I just re-read this book and value it even more now than I did when it was first published. One point I want to make here that I failed to make in a prior review is that the design of business (in fact, the design of anything) requires a mindset that is guided and informed by certain principles that must accommodate both analytical and intuitive issues. Stated another way, how you design is even more important than what you design.
In his latest book, Martin explains why “design thinking is the next competitive advantage.” In fact, it may well be the most valuable application of integrative thinking as explains in his previous book, The Opposable Mind), in part because successful business innovation is the result of collaboration and proceeds through a “path” or (as Martin describes it) a “knowledge funnel.” The model for value creation that he offers in this book requires a balance – “or more accurately a reconciliation – between two prevailing points of view on business today.” One is analytical thinking that “harnesses two familiar forms of logic – deductive reasoning and inductive reasoning – to declare truths and certainties about the world.” The other is intuitive thinking – “the art of knowing without reasoning. This is the world of originality and invention…Neither analysis nor intuition is enough,” however. Martin presents a compelling argument in support of reconciling the two modes of thought, asserting that the most successful businesses in the years to come will balance analytical mastery and intuitive originality “in a dynamic interplay [he calls] design thinking.”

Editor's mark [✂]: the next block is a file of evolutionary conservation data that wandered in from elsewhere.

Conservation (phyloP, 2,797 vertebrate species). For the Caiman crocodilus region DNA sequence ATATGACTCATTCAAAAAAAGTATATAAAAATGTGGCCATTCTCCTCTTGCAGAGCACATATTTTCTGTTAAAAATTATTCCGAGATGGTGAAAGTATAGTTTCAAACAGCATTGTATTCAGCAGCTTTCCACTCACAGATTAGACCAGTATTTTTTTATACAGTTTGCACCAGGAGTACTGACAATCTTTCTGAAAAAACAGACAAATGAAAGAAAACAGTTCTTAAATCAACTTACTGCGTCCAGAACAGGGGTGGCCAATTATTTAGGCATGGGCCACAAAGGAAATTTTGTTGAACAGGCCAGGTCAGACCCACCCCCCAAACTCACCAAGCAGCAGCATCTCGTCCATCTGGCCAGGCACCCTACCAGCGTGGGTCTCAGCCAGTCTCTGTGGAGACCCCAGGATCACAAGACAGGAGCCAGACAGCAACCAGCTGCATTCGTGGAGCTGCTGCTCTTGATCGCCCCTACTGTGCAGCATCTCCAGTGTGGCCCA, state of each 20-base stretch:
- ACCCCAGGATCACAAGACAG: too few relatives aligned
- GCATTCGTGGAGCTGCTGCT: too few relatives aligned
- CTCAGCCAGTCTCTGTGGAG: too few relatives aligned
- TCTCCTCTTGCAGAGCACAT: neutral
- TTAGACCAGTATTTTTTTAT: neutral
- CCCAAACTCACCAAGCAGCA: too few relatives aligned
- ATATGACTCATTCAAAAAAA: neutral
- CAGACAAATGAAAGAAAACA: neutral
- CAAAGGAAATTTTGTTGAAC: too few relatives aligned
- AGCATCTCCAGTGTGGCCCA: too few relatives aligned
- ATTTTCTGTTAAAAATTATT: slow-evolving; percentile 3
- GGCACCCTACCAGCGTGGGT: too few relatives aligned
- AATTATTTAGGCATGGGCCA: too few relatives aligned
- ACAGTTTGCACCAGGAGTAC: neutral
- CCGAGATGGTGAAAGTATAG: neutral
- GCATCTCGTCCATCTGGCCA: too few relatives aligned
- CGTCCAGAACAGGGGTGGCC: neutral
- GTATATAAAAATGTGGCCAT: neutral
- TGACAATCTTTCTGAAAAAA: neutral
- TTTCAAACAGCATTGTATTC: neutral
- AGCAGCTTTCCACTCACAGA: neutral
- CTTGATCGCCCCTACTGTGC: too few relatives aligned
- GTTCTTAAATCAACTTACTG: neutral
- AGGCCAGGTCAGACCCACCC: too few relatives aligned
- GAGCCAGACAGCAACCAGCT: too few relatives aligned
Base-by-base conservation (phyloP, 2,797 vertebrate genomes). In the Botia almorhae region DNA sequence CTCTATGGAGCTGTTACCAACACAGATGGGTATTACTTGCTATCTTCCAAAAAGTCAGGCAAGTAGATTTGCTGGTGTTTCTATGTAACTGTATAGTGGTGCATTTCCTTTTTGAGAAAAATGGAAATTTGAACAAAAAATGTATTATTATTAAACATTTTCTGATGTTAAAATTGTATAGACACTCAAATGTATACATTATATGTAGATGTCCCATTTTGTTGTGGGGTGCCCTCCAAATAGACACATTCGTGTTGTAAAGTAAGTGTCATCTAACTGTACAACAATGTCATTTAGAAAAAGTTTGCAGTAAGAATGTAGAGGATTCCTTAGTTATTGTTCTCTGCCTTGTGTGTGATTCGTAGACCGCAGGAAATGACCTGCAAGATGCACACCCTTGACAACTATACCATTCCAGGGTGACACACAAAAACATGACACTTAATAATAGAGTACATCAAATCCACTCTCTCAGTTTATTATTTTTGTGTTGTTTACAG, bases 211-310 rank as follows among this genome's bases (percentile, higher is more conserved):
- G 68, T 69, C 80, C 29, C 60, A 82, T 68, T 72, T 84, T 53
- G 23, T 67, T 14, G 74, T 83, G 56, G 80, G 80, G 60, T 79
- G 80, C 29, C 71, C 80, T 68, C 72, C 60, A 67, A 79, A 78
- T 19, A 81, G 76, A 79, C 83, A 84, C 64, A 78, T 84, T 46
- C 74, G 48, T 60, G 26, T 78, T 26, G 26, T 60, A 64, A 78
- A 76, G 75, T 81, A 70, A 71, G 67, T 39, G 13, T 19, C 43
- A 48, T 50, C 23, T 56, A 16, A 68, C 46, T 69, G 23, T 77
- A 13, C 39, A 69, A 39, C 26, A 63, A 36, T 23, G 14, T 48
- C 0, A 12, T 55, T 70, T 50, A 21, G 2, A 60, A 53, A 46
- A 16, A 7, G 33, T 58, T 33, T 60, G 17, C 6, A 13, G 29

How so? “Design thinking is the form of thought that enables movement along the knowledge funnel, and the firms that master it will gain an inexhaustible, long-term business advantage. The advantage, which emerges from the design-thinking firms’ unwavering focus on the creative design of systems, will eventually extend to the wider world. From these firms will emerge the breakthroughs that move the world forward [because] design-thinking firms stand apart in their willingness to engage in the task of continuously redesigning their business.” And, I presume to add, because their leaders have mastered integrative thinking, without which creative and productive collaboration cannot be achieved, much less sustained.
So, what is “the design of business”? It is the process by which business leaders apply design thinking within the current knowledge stage and hone and refine what is known so that they can “generate the leap from stage, continuously in a process I call the design of business.” Citing the pioneer insights of Charles Sanders Pierce, Martin duly acknowledges that it is not possible to prove any new thought, concept, or indeed in advance. In fact, “proof” must be redefined and “the answer, Pierce said, would come through making a ‘logical leap of the mind’ or an ‘inference to the best explanation’ to imagine a heuristic for understanding the mystery.”
One final point: The same principles involved when designing a building, for example, or solving a problem should also be involved when first determining the process by which to create a blueprint or reveal a solution.